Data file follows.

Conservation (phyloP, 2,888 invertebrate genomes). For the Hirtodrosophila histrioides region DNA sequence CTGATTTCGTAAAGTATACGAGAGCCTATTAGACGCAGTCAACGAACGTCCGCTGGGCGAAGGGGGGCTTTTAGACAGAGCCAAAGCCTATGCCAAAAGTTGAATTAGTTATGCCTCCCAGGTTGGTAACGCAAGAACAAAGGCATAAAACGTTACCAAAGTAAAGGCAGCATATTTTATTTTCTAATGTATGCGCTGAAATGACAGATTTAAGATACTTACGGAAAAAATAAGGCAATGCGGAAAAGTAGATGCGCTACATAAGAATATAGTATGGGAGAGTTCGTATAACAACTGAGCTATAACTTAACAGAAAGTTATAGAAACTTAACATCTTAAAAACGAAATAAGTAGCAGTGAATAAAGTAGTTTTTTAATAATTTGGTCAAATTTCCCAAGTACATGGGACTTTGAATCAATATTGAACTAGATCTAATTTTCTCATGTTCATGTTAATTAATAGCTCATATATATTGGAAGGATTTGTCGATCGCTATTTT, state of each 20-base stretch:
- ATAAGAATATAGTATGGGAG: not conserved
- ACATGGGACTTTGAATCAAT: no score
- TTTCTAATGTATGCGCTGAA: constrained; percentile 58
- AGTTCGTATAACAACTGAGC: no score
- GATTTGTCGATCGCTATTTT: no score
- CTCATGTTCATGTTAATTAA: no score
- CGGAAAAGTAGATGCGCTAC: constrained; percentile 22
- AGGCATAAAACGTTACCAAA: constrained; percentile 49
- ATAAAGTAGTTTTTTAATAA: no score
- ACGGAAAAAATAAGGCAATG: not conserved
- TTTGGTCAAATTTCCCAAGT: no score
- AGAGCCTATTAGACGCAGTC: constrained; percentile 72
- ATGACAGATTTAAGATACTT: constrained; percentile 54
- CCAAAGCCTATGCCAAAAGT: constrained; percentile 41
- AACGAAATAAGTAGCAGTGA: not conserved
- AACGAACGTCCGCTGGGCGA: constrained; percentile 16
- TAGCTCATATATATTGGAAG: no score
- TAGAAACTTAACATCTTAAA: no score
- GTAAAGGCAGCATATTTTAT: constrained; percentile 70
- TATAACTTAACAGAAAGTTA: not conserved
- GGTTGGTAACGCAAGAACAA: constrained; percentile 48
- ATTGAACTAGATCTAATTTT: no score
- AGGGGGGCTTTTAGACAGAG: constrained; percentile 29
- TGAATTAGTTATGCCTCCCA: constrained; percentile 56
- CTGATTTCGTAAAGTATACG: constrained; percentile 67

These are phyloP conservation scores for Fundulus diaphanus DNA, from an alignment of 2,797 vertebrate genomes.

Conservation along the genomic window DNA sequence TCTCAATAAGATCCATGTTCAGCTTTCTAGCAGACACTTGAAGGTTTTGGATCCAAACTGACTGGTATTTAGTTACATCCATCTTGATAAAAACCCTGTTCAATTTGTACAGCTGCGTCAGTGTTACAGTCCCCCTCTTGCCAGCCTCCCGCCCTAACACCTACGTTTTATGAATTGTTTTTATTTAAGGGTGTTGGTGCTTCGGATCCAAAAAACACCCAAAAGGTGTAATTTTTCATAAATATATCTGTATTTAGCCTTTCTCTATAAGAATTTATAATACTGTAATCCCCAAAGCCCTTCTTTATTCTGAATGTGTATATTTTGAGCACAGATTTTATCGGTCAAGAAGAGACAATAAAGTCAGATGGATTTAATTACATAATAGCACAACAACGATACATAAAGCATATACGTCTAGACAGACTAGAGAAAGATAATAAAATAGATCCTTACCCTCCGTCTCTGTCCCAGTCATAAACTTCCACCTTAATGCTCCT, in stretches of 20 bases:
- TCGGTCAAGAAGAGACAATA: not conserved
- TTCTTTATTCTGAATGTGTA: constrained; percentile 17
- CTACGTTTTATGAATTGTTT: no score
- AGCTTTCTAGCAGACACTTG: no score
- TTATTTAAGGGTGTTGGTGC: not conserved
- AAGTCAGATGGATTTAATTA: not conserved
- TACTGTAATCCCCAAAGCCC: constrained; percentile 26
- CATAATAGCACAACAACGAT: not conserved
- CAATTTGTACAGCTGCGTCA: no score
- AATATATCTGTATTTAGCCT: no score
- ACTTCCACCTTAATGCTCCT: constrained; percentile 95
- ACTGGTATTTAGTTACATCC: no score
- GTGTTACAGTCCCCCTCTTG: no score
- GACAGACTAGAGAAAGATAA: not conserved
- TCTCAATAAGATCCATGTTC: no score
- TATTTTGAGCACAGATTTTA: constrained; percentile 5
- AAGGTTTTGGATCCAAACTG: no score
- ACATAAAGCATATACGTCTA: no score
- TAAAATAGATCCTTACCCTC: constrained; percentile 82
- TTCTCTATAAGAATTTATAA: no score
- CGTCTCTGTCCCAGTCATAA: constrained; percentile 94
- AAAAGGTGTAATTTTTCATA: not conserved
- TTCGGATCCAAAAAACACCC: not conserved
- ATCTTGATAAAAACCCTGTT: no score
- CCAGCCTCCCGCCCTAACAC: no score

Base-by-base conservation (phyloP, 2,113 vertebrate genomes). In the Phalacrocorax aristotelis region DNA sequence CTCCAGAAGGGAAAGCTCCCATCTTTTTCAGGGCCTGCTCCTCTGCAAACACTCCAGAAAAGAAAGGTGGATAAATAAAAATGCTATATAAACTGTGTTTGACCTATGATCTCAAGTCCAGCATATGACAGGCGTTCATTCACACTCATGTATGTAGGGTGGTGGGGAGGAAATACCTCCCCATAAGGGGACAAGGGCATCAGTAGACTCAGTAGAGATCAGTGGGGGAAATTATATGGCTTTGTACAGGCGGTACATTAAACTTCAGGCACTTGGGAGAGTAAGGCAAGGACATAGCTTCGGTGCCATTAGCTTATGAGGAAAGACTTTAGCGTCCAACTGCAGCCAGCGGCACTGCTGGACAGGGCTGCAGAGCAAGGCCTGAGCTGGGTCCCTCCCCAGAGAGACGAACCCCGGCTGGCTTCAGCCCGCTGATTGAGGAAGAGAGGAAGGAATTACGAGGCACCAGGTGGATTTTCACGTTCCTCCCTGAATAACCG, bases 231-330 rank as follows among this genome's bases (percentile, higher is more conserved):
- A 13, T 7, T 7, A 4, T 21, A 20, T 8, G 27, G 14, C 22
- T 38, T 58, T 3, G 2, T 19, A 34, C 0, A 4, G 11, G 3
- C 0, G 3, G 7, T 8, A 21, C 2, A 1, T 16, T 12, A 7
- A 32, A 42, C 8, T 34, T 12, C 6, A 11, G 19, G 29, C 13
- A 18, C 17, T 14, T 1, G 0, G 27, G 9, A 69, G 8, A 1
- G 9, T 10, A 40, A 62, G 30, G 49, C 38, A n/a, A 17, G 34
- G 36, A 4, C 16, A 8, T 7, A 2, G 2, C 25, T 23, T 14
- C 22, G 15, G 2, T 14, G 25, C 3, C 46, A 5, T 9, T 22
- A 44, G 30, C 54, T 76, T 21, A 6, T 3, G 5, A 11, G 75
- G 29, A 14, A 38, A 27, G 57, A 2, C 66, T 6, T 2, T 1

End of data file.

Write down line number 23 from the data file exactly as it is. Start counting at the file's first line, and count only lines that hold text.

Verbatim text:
- ATTGAACTAGATCTAATTTT: no score